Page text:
Directronic shuttle adds to Sames high-tech reputation
By Michael Williams
SAMES reputation for offering high tech tractors is given a further boost with the arrival of the Directronic shuttle.
Standard specification already includes a shuttle for forward/ reverse changes, which will still be sold after the Directronic shuttle arrives in the UK. This more basic system is controlled by a separate lever near the drivers right knee, and it operates mechanically with full synchromesh.
Adding the Directronic shuttle brings extra convenience. It is operated by push-buttons rather than a lever, and the controls are duplicated to allow the driver to make forward/reverse changes with either the left or right hand.
One pair of push-buttons is built into the touch pad on the control arm beside the drivers seat, where they are grouped with the Multispeed control – the electronic memory for the throttle settings and linkage raise/lower controls.
The second set of controls is on the left of the steering wheel, and comprises a bright red rocker switch plus one dark grey push button which is recessed into the top of the switch. The shuttle is operated by pressing either the top of the rocker switch for forwards or the bottom for reverse, but the push button must be pressed at the same time for safety reasons.
Having two sets of controls for the shuttle may seem a luxury, but it made more sense during a hands-on test in the driving seat.
In most driving situations the touch pad controls are so easy to use that most drivers will ignore the rocker switch on the left. For loading and other jobs with plenty of to and fro movements the rocker comes into its own, especially while the driver is looking back over the right shoulder when reversing. The result is a smooth no-fuss direction switch, ideal for manoeuvring.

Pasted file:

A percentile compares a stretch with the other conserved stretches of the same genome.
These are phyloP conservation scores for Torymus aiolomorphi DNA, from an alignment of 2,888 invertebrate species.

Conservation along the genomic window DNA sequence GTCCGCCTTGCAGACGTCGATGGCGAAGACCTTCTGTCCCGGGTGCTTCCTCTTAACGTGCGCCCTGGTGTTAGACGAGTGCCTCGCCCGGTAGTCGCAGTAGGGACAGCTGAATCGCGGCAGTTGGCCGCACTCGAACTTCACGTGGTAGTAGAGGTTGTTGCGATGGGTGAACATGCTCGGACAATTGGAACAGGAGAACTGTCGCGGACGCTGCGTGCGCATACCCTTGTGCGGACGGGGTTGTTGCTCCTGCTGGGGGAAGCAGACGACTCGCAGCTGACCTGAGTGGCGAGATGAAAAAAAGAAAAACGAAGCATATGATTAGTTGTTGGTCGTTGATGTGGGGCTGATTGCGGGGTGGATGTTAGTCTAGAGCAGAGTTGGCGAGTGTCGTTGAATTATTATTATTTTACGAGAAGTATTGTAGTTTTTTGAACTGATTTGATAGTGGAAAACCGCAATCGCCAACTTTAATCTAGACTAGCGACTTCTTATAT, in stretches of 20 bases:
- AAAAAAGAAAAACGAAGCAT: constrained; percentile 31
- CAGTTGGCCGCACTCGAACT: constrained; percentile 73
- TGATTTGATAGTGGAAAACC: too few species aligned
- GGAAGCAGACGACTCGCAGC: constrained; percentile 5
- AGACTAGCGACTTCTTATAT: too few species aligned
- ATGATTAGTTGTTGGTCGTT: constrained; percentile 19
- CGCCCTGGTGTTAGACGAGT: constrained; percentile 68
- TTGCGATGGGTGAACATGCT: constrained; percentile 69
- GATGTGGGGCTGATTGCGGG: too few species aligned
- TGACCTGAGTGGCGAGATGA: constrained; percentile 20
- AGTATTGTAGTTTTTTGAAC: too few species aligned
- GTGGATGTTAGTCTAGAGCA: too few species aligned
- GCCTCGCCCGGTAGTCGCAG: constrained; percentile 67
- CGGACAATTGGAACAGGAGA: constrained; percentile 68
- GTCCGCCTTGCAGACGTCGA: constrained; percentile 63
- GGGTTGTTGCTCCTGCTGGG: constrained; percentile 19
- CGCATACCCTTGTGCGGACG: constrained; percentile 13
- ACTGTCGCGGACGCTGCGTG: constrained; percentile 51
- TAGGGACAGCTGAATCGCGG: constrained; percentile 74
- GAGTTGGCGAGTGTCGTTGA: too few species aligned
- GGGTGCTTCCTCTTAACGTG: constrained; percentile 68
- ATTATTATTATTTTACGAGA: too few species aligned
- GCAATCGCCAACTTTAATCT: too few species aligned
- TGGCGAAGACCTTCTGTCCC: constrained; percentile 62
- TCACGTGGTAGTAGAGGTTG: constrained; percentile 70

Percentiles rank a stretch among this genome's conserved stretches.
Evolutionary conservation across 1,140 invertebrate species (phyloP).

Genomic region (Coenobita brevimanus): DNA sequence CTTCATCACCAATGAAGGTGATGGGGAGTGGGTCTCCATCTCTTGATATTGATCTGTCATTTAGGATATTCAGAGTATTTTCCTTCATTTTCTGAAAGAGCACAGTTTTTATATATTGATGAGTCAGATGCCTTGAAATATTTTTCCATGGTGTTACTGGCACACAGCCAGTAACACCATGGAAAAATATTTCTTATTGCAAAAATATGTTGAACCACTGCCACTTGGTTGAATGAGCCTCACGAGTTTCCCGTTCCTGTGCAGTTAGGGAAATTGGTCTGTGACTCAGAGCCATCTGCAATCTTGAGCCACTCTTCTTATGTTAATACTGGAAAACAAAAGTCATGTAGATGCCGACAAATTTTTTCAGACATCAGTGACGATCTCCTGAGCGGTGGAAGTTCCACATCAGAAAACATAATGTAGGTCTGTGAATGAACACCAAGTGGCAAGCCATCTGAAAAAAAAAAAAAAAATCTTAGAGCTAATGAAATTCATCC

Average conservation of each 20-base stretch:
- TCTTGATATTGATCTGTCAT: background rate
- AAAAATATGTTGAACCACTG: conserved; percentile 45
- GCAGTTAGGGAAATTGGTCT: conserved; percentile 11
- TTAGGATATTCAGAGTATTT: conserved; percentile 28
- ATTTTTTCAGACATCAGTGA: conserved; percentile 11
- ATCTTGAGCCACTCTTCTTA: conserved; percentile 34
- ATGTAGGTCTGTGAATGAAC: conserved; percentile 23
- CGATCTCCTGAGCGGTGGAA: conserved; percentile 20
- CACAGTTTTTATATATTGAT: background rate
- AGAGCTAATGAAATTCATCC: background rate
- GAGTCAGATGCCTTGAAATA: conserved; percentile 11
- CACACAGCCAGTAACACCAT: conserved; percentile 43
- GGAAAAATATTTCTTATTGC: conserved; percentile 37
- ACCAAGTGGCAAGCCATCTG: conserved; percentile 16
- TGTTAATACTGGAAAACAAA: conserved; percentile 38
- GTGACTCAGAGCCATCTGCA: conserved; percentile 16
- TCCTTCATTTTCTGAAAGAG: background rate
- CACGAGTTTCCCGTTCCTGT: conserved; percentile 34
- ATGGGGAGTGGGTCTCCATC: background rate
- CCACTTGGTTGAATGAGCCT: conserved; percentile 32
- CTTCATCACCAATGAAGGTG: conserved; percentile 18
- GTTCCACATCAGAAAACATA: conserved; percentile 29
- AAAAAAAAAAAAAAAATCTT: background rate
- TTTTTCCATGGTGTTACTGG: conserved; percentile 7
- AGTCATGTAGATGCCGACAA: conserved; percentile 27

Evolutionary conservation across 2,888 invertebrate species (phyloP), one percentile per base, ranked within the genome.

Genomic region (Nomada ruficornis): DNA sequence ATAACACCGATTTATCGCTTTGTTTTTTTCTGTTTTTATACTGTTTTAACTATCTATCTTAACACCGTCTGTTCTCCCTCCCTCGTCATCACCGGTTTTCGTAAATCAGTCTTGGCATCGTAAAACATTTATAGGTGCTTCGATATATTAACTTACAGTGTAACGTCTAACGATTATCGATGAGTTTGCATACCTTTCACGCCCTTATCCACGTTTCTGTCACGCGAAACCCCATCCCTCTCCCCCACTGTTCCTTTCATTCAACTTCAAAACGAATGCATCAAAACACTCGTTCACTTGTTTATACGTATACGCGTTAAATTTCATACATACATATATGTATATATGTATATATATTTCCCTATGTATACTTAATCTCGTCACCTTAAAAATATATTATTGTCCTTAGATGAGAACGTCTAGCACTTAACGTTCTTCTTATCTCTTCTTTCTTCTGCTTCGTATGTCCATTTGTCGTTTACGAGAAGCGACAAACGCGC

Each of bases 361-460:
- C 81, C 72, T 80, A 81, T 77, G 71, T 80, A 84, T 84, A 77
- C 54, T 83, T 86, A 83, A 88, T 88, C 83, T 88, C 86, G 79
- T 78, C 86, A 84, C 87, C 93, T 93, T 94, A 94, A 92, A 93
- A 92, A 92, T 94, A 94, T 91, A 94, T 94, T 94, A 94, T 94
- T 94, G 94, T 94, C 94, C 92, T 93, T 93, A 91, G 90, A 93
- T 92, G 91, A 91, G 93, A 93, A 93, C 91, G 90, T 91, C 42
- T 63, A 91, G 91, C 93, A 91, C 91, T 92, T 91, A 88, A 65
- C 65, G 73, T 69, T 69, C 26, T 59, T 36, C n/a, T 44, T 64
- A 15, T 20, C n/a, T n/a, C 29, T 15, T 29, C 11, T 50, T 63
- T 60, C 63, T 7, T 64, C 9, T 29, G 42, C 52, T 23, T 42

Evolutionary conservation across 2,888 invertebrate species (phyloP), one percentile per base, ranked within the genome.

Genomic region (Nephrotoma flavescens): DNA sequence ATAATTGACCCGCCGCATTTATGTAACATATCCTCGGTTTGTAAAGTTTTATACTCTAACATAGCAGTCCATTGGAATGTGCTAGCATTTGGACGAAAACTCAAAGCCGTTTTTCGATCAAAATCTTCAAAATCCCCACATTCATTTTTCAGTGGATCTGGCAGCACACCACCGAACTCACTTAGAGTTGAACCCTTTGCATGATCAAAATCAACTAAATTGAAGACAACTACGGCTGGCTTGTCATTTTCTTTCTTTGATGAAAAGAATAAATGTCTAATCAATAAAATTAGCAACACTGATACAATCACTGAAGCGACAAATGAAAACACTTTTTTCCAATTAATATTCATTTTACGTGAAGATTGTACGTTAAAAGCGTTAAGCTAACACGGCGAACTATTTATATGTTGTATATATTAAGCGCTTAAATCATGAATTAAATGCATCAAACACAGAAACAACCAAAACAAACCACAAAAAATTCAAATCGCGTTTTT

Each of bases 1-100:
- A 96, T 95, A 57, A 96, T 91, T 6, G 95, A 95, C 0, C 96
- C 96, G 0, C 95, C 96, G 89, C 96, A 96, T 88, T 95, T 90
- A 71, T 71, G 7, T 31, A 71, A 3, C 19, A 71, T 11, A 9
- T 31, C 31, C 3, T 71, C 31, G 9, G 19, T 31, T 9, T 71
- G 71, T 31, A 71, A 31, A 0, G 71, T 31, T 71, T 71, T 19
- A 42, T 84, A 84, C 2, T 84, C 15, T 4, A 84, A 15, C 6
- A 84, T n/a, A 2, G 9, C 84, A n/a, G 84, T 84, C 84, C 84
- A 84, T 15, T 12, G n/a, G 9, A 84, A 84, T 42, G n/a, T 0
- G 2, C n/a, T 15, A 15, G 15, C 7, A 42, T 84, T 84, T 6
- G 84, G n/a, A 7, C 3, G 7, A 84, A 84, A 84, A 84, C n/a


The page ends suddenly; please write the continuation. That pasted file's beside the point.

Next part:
The duplicated controls may be the parts which show, but there is more to Directronic than meets the eye. The single plate dry clutch for the lever-operated shuttle is replaced by two multi-plate clutch packs, one for forward travel and the other for reverse. They are both oil-immersed and are between the flywheel and the gearbox.
Also beneath the surface is the micro-processor which links the keypad and rocker switch controls with the movement of the clutch packs, collecting data from sensors on the engine, transmission and drive wheels. The micro-processor triggers the shuttle changes by operating the solenoid valves which, in turn, regulate the oil flow to the clutch packs.
Another micro-processor function is to check that the shuttle change can be made safely, and it will not operate when the tractor speed is above 6.2mph.
Directronic will not be available in the UK until spring, when it is likely to be an extra cost option on the medium spec, 80-105hp Lambor-ghini Premium and Same Silver models; it may be supplied as standard on top spec versions. *
Push-button direction shuttling for mid-range Same and Lamborghini tractors.
Directronic control is mounted to the left of the steering wheel.